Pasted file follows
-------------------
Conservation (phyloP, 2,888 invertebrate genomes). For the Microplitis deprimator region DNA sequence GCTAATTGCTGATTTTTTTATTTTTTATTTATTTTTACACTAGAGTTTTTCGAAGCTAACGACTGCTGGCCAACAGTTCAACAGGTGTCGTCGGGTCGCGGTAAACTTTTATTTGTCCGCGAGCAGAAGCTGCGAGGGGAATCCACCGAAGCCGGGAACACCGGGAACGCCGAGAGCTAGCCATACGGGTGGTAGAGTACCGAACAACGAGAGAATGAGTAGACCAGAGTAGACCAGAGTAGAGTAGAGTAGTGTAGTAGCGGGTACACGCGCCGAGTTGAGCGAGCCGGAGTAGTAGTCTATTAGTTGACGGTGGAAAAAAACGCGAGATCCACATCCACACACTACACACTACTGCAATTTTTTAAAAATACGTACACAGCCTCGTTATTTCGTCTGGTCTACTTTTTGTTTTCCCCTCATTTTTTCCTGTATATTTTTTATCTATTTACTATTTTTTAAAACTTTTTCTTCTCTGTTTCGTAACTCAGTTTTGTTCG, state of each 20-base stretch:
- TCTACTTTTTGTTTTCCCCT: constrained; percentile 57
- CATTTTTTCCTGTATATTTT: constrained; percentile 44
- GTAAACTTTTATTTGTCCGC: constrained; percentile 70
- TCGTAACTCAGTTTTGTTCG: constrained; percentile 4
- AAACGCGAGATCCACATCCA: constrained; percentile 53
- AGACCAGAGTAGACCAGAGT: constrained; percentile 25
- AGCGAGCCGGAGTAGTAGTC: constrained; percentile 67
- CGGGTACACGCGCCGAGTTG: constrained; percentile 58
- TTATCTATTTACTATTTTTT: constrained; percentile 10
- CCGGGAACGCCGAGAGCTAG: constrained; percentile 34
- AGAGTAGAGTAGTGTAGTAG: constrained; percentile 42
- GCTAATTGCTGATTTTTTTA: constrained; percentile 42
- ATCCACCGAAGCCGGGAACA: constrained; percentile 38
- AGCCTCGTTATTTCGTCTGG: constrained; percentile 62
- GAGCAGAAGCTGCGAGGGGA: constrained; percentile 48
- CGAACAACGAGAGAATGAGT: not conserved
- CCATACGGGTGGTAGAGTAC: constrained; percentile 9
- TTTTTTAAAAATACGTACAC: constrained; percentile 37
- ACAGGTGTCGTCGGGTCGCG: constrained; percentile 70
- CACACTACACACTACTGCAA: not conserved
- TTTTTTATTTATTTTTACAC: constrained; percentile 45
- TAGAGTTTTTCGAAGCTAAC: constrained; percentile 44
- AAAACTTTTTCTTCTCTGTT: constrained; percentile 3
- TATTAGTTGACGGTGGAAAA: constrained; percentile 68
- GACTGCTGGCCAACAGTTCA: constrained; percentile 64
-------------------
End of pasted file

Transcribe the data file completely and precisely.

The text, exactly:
Conservation (phyloP, 2,888 invertebrate genomes). For the Microplitis deprimator region DNA sequence GCTAATTGCTGATTTTTTTATTTTTTATTTATTTTTACACTAGAGTTTTTCGAAGCTAACGACTGCTGGCCAACAGTTCAACAGGTGTCGTCGGGTCGCGGTAAACTTTTATTTGTCCGCGAGCAGAAGCTGCGAGGGGAATCCACCGAAGCCGGGAACACCGGGAACGCCGAGAGCTAGCCATACGGGTGGTAGAGTACCGAACAACGAGAGAATGAGTAGACCAGAGTAGACCAGAGTAGAGTAGAGTAGTGTAGTAGCGGGTACACGCGCCGAGTTGAGCGAGCCGGAGTAGTAGTCTATTAGTTGACGGTGGAAAAAAACGCGAGATCCACATCCACACACTACACACTACTGCAATTTTTTAAAAATACGTACACAGCCTCGTTATTTCGTCTGGTCTACTTTTTGTTTTCCCCTCATTTTTTCCTGTATATTTTTTATCTATTTACTATTTTTTAAAACTTTTTCTTCTCTGTTTCGTAACTCAGTTTTGTTCG, state of each 20-base stretch:
- TCTACTTTTTGTTTTCCCCT: constrained; percentile 57
- CATTTTTTCCTGTATATTTT: constrained; percentile 44
- GTAAACTTTTATTTGTCCGC: constrained; percentile 70
- TCGTAACTCAGTTTTGTTCG: constrained; percentile 4
- AAACGCGAGATCCACATCCA: constrained; percentile 53
- AGACCAGAGTAGACCAGAGT: constrained; percentile 25
- AGCGAGCCGGAGTAGTAGTC: constrained; percentile 67
- CGGGTACACGCGCCGAGTTG: constrained; percentile 58
- TTATCTATTTACTATTTTTT: constrained; percentile 10
- CCGGGAACGCCGAGAGCTAG: constrained; percentile 34
- AGAGTAGAGTAGTGTAGTAG: constrained; percentile 42
- GCTAATTGCTGATTTTTTTA: constrained; percentile 42
- ATCCACCGAAGCCGGGAACA: constrained; percentile 38
- AGCCTCGTTATTTCGTCTGG: constrained; percentile 62
- GAGCAGAAGCTGCGAGGGGA: constrained; percentile 48
- CGAACAACGAGAGAATGAGT: not conserved
- CCATACGGGTGGTAGAGTAC: constrained; percentile 9
- TTTTTTAAAAATACGTACAC: constrained; percentile 37
- ACAGGTGTCGTCGGGTCGCG: constrained; percentile 70
- CACACTACACACTACTGCAA: not conserved
- TTTTTTATTTATTTTTACAC: constrained; percentile 45
- TAGAGTTTTTCGAAGCTAAC: constrained; percentile 44
- AAAACTTTTTCTTCTCTGTT: constrained; percentile 3
- TATTAGTTGACGGTGGAAAA: constrained; percentile 68
- GACTGCTGGCCAACAGTTCA: constrained; percentile 64